W Tucker:                          Right.

Mike Turner:                     If the sun was out, we were
out.

W Tucker:                          Were out. Yeah.

Mike Turner:                     They didn’t want you
sitting on the couch. So yeah, we were always pretty active.

W Tucker:                          That’s cool.

Mike Turner:                     But didn’t really get into
the gym, and training, and health food, and supplements until later into high
school and into college.

W Tucker:                          Right, right. So you
were an amateur bodybuilder in high school or college?

Mike Turner:                     In college.

W Tucker:                          In college, okay.

Mike Turner:                     Started in college, and
then out of college, and pursued that until I was probably 25, 26.

W Tucker:                          So, and then you got
into the health food business.

Mike Turner:                     Yes.

W Tucker:                          Sort of accidentally?

Mike Turner:                     Yeah. So I wandered into a
health food store one day in Lubbock, whenever I was going to school at Texas
Tech, and asked for a job, and needed some money, and didn’t want to be a poor
college kid anymore, and ended up getting, securing a position there. And then
got certified as a nutritionist while I was there.

W Tucker:                          Wow. So your degree’s
in nutrition, right?

Mike Turner:                     Correct.

W Tucker:                          Right.

Mike Turner:                     Yeah, have a Bachelors in
Health and Wellness.

W Tucker:                          From Texas Tech.

Mike Turner:                     Mm-hmm (affirmative).

W Tucker:                          Cool. Very cool. So it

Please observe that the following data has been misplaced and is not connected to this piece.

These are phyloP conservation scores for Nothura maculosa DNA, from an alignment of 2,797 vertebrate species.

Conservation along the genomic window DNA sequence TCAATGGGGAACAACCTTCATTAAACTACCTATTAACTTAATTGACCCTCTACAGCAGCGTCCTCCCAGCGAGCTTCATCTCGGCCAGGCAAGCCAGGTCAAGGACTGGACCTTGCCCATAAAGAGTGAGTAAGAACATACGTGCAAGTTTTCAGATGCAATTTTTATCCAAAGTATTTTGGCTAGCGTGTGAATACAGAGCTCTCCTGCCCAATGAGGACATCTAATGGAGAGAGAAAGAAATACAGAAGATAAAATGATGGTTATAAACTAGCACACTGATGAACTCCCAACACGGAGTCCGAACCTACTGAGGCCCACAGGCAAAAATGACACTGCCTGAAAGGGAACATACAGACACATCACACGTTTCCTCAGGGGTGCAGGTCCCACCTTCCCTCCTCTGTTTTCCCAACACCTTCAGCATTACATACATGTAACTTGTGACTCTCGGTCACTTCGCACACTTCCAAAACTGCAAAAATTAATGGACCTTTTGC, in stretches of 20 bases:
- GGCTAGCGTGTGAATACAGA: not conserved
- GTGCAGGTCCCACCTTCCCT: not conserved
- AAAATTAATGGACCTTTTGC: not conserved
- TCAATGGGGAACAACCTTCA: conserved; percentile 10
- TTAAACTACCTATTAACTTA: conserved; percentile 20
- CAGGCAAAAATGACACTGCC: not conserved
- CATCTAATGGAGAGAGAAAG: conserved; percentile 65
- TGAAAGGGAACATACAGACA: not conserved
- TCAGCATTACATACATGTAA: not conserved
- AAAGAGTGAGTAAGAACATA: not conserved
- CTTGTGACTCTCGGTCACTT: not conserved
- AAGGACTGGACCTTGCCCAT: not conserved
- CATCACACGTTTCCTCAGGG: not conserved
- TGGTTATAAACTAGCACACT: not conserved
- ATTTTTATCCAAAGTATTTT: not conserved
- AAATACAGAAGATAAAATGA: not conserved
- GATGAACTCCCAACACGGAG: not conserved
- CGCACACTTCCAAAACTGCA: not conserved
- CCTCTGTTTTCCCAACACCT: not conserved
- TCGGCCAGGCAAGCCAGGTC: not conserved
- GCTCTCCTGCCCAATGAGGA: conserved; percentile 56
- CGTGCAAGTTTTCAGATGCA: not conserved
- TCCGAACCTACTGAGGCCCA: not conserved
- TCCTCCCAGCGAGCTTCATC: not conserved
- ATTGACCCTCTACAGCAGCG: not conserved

was natural for you to work in a health food store, right?

Mike Turner:                     It was, yeah. It was. You
get the, “Oh, well you’re one of those health nuts.” And I guess I
just like health and wellness. I just, if you can do anything, that’s
something, a good skill to learn.

W Tucker:                          Sure. So, being in
that business, what is the thing that was the most misconception of people who
would come into the store?

Mike Turner:                     I’d probably say they just
want that silver bullet. They want to come in and say, what can I take without
lifting a finger to enhance my quality of life, or to help me lose some weight,
or to help me sleep better, or all that? And there’s tons of supplements out
there. I love supplements. I think they’re great, for the right person. But,
that was the biggest misconception.

Mike Turner:                     There’s two or three things
that you have to do, and one of them is eat well. The other one is visit the
gym or do some sort of exercise. And the other one is supplement. And you can
kind of dabble in all three, or you can do two of them really, really, really
well and maybe neglect the third one. And those are all just kind of, that’s